THE CITY of Quanzhou is one of China’s more famous historical and cultural cities. Located in southeast Fujian province, this economic and political centre with Taiwan to the east is also an important seaport.

Venture into Quanzhou and you will find a rich history and cultural diversity due to its historical position as one of China’s major trading ports for more than three centuries.

Traders from Arabia, India and Europe had made Quanzhou their starting point along the Silk Road trade route.

Visitors to Quanzhou do not have far to go to see evidence of the city’s traditional way of life. Just head to Xunpu Fishing and Cultural Village, located at the estuary of the Jinjiang River about 10km southeast of Quanzhou.

There, the womenfolk all don flowery headgear that denotes their marital or single status, with special headgear for ceremonial purposes.

Some of the houses in the village have walls made out of large oyster shells, which are said to have come from Africa. The story goes that in ancient times, these shells were used as a counterweight for merchant ships plying between the city and Africa to keep them steady through stormy weather.

The core industry for the men in the village remains oyster harvesting and fishing, while the womenfolk handle the actual selling of the day’s catch. At the village centre is a Mazu temple, dedicated to the goddess of the sea.

For history buffs, the Quanzhou Maritime Museum in the city centre is a quick primer on the important role of the maritime trade in Quanzhou.

Helpful guides at the museum will explain the history and interesting facts about the city such as how Quanzhou was once called Zaiton (City of Olives) by ancient Arab traders, that the city was once known for its technologically-advanced boats and that it was visited by Muslim scholar and explorer Ibn Battuta as well as Italian merchant, explorer and writer Marco Polo, who was said to have compared Quanzhou to ancient Egypt’s port city of Alexandria.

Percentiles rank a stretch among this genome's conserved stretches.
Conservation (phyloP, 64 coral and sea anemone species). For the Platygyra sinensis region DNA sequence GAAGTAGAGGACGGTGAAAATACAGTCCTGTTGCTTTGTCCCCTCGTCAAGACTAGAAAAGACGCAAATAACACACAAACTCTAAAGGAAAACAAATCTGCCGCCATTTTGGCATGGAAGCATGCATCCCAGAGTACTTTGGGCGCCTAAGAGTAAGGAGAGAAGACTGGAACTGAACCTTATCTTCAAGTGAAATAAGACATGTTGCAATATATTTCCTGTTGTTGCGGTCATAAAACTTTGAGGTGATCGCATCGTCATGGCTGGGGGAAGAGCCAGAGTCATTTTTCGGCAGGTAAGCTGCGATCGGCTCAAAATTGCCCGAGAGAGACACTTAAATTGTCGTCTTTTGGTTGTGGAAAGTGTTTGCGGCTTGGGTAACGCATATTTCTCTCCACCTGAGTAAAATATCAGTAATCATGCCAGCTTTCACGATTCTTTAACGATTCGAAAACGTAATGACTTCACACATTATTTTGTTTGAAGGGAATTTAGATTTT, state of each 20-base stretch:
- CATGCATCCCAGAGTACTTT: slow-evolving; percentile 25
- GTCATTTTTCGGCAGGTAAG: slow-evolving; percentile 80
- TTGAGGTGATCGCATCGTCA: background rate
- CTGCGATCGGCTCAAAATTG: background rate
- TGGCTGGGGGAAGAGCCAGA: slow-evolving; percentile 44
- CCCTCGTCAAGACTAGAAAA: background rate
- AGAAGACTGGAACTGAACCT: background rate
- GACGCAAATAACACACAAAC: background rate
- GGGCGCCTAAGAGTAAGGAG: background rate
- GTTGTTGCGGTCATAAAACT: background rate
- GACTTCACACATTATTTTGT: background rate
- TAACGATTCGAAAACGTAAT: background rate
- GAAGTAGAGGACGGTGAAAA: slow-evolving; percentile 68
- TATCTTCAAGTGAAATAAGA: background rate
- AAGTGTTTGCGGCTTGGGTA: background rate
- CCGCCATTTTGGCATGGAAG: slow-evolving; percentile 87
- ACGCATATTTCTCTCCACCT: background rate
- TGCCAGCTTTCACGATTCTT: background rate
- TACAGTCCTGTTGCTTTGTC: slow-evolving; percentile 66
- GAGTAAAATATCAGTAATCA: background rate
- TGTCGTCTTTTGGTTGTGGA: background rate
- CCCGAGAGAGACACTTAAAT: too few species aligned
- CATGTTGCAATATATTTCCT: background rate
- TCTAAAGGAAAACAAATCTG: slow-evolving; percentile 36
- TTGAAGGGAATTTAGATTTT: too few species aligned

Northwest of Quanzhou Maritime Museum is the China Museum of Fujian-Taiwan Kinship, built to commemorate the friendship between Taiwan and Fujian province.

The museum showcases some of the shared artefacts and collaborative efforts between Taiwan and Fujian, including when they joined forces to defeat the Dutch colonialists.

Don’t miss the painting of a magnificent tree by Quanzhou-born Chinese artist Cai Guo-Qiang, who famously uses gunpowder in his artworks. Cai was also director of visual and special effects for the 2008 Beijing Olympic Games.

A popular tourist area in Quanzhou is the Wudianshi, a traditional and cultural block located in the city suburb of Jinjiang.

There, visitors will find heritage buildings, some of which have been converted into shops selling trinkets, souvenirs and traditional food while still maintaining the building’s outer historical facade.

Wudianshi is one place that best highlights the city folk’s appreciation of arts and culture. There is even an art gallery that proudly displays works by the children of Quanzhou which are for sale.

Interspersed among these heritage buildings are modern hip coffee cafes, bubble tea shops and restaurants selling Quanzhou delicacies such as its spring rolls, oyster omelette, a variety of seafood as well as a jelly made from sandworms!

The city was also recognised by Unesco as a World Museum of Religions. But this is a story for another day.

The writer’s media familiarisation trip to Quanzhou was at the invitation of AirAsia and sponsored by the Quanzhou Tourism Board. AirAsia flies to Quanzhou from Kuala Lumpur daily.